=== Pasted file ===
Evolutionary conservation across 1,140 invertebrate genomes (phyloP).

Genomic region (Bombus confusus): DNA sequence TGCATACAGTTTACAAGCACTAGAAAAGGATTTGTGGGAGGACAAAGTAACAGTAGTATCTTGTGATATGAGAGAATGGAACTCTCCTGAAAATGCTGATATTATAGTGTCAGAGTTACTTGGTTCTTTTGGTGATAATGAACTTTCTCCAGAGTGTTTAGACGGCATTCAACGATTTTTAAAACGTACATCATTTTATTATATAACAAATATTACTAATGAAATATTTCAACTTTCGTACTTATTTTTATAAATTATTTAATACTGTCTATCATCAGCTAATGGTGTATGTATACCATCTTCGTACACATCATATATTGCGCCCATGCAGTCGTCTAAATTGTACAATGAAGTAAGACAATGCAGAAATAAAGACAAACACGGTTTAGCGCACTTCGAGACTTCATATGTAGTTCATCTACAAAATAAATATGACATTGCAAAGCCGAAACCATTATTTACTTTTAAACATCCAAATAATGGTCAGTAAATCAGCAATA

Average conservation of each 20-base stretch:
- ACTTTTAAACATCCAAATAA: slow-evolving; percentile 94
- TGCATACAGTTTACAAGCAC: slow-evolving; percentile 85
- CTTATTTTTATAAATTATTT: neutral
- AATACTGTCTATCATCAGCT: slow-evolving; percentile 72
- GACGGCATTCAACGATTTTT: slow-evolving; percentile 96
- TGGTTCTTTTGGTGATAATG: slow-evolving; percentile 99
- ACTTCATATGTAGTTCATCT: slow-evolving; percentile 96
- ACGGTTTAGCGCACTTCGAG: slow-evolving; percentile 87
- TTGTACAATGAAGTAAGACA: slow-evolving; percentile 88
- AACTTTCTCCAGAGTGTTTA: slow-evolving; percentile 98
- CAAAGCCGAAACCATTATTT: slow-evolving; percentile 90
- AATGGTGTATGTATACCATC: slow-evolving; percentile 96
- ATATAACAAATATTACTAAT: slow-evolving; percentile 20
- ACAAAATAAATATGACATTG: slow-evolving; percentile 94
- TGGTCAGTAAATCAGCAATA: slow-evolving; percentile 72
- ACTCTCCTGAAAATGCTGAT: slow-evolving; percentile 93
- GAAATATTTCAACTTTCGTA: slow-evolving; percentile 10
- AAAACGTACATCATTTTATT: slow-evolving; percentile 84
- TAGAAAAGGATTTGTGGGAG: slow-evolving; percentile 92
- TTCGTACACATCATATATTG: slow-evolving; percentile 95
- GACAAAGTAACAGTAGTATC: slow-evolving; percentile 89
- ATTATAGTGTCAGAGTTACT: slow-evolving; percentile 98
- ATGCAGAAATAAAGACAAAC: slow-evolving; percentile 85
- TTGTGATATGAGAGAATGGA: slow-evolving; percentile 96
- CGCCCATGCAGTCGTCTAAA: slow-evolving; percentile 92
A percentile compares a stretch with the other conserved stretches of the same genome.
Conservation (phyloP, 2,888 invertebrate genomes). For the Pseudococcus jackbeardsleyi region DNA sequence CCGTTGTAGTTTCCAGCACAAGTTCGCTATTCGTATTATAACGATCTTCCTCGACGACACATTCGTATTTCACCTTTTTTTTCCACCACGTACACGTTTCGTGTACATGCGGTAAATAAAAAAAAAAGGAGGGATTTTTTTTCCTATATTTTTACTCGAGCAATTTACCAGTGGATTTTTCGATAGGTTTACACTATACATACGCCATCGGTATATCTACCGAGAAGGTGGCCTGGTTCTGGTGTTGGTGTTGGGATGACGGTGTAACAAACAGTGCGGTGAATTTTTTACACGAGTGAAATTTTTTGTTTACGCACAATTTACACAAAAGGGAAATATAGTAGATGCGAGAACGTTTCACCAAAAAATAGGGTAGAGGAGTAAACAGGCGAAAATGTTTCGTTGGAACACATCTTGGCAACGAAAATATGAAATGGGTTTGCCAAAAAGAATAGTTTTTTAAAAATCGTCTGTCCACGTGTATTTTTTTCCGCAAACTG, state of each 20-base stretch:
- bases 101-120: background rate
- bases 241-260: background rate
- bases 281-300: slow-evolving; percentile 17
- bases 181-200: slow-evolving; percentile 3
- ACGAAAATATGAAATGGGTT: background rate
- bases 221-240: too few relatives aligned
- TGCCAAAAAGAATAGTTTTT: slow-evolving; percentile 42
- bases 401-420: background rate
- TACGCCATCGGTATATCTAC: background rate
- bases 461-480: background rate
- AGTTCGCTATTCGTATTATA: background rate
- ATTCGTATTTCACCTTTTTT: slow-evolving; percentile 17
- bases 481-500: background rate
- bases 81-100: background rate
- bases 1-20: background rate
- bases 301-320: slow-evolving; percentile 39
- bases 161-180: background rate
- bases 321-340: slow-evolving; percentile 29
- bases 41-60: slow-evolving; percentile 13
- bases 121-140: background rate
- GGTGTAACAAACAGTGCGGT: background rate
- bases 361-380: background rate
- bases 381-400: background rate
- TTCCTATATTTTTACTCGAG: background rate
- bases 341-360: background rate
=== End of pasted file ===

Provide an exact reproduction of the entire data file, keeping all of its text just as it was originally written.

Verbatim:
Evolutionary conservation across 1,140 invertebrate genomes (phyloP).

Genomic region (Bombus confusus): DNA sequence TGCATACAGTTTACAAGCACTAGAAAAGGATTTGTGGGAGGACAAAGTAACAGTAGTATCTTGTGATATGAGAGAATGGAACTCTCCTGAAAATGCTGATATTATAGTGTCAGAGTTACTTGGTTCTTTTGGTGATAATGAACTTTCTCCAGAGTGTTTAGACGGCATTCAACGATTTTTAAAACGTACATCATTTTATTATATAACAAATATTACTAATGAAATATTTCAACTTTCGTACTTATTTTTATAAATTATTTAATACTGTCTATCATCAGCTAATGGTGTATGTATACCATCTTCGTACACATCATATATTGCGCCCATGCAGTCGTCTAAATTGTACAATGAAGTAAGACAATGCAGAAATAAAGACAAACACGGTTTAGCGCACTTCGAGACTTCATATGTAGTTCATCTACAAAATAAATATGACATTGCAAAGCCGAAACCATTATTTACTTTTAAACATCCAAATAATGGTCAGTAAATCAGCAATA

Average conservation of each 20-base stretch:
- ACTTTTAAACATCCAAATAA: slow-evolving; percentile 94
- TGCATACAGTTTACAAGCAC: slow-evolving; percentile 85
- CTTATTTTTATAAATTATTT: neutral
- AATACTGTCTATCATCAGCT: slow-evolving; percentile 72
- GACGGCATTCAACGATTTTT: slow-evolving; percentile 96
- TGGTTCTTTTGGTGATAATG: slow-evolving; percentile 99
- ACTTCATATGTAGTTCATCT: slow-evolving; percentile 96
- ACGGTTTAGCGCACTTCGAG: slow-evolving; percentile 87
- TTGTACAATGAAGTAAGACA: slow-evolving; percentile 88
- AACTTTCTCCAGAGTGTTTA: slow-evolving; percentile 98
- CAAAGCCGAAACCATTATTT: slow-evolving; percentile 90
- AATGGTGTATGTATACCATC: slow-evolving; percentile 96
- ATATAACAAATATTACTAAT: slow-evolving; percentile 20
- ACAAAATAAATATGACATTG: slow-evolving; percentile 94
- TGGTCAGTAAATCAGCAATA: slow-evolving; percentile 72
- ACTCTCCTGAAAATGCTGAT: slow-evolving; percentile 93
- GAAATATTTCAACTTTCGTA: slow-evolving; percentile 10
- AAAACGTACATCATTTTATT: slow-evolving; percentile 84
- TAGAAAAGGATTTGTGGGAG: slow-evolving; percentile 92
- TTCGTACACATCATATATTG: slow-evolving; percentile 95
- GACAAAGTAACAGTAGTATC: slow-evolving; percentile 89
- ATTATAGTGTCAGAGTTACT: slow-evolving; percentile 98
- ATGCAGAAATAAAGACAAAC: slow-evolving; percentile 85
- TTGTGATATGAGAGAATGGA: slow-evolving; percentile 96
- CGCCCATGCAGTCGTCTAAA: slow-evolving; percentile 92
A percentile compares a stretch with the other conserved stretches of the same genome.
Conservation (phyloP, 2,888 invertebrate genomes). For the Pseudococcus jackbeardsleyi region DNA sequence CCGTTGTAGTTTCCAGCACAAGTTCGCTATTCGTATTATAACGATCTTCCTCGACGACACATTCGTATTTCACCTTTTTTTTCCACCACGTACACGTTTCGTGTACATGCGGTAAATAAAAAAAAAAGGAGGGATTTTTTTTCCTATATTTTTACTCGAGCAATTTACCAGTGGATTTTTCGATAGGTTTACACTATACATACGCCATCGGTATATCTACCGAGAAGGTGGCCTGGTTCTGGTGTTGGTGTTGGGATGACGGTGTAACAAACAGTGCGGTGAATTTTTTACACGAGTGAAATTTTTTGTTTACGCACAATTTACACAAAAGGGAAATATAGTAGATGCGAGAACGTTTCACCAAAAAATAGGGTAGAGGAGTAAACAGGCGAAAATGTTTCGTTGGAACACATCTTGGCAACGAAAATATGAAATGGGTTTGCCAAAAAGAATAGTTTTTTAAAAATCGTCTGTCCACGTGTATTTTTTTCCGCAAACTG, state of each 20-base stretch:
- bases 101-120: background rate
- bases 241-260: background rate
- bases 281-300: slow-evolving; percentile 17
- bases 181-200: slow-evolving; percentile 3
- ACGAAAATATGAAATGGGTT: background rate
- bases 221-240: too few relatives aligned
- TGCCAAAAAGAATAGTTTTT: slow-evolving; percentile 42
- bases 401-420: background rate
- TACGCCATCGGTATATCTAC: background rate
- bases 461-480: background rate
- AGTTCGCTATTCGTATTATA: background rate
- ATTCGTATTTCACCTTTTTT: slow-evolving; percentile 17
- bases 481-500: background rate
- bases 81-100: background rate
- bases 1-20: background rate
- bases 301-320: slow-evolving; percentile 39
- bases 161-180: background rate
- bases 321-340: slow-evolving; percentile 29
- bases 41-60: slow-evolving; percentile 13
- bases 121-140: background rate
- GGTGTAACAAACAGTGCGGT: background rate
- bases 361-380: background rate
- bases 381-400: background rate
- TTCCTATATTTTTACTCGAG: background rate
- bases 341-360: background rate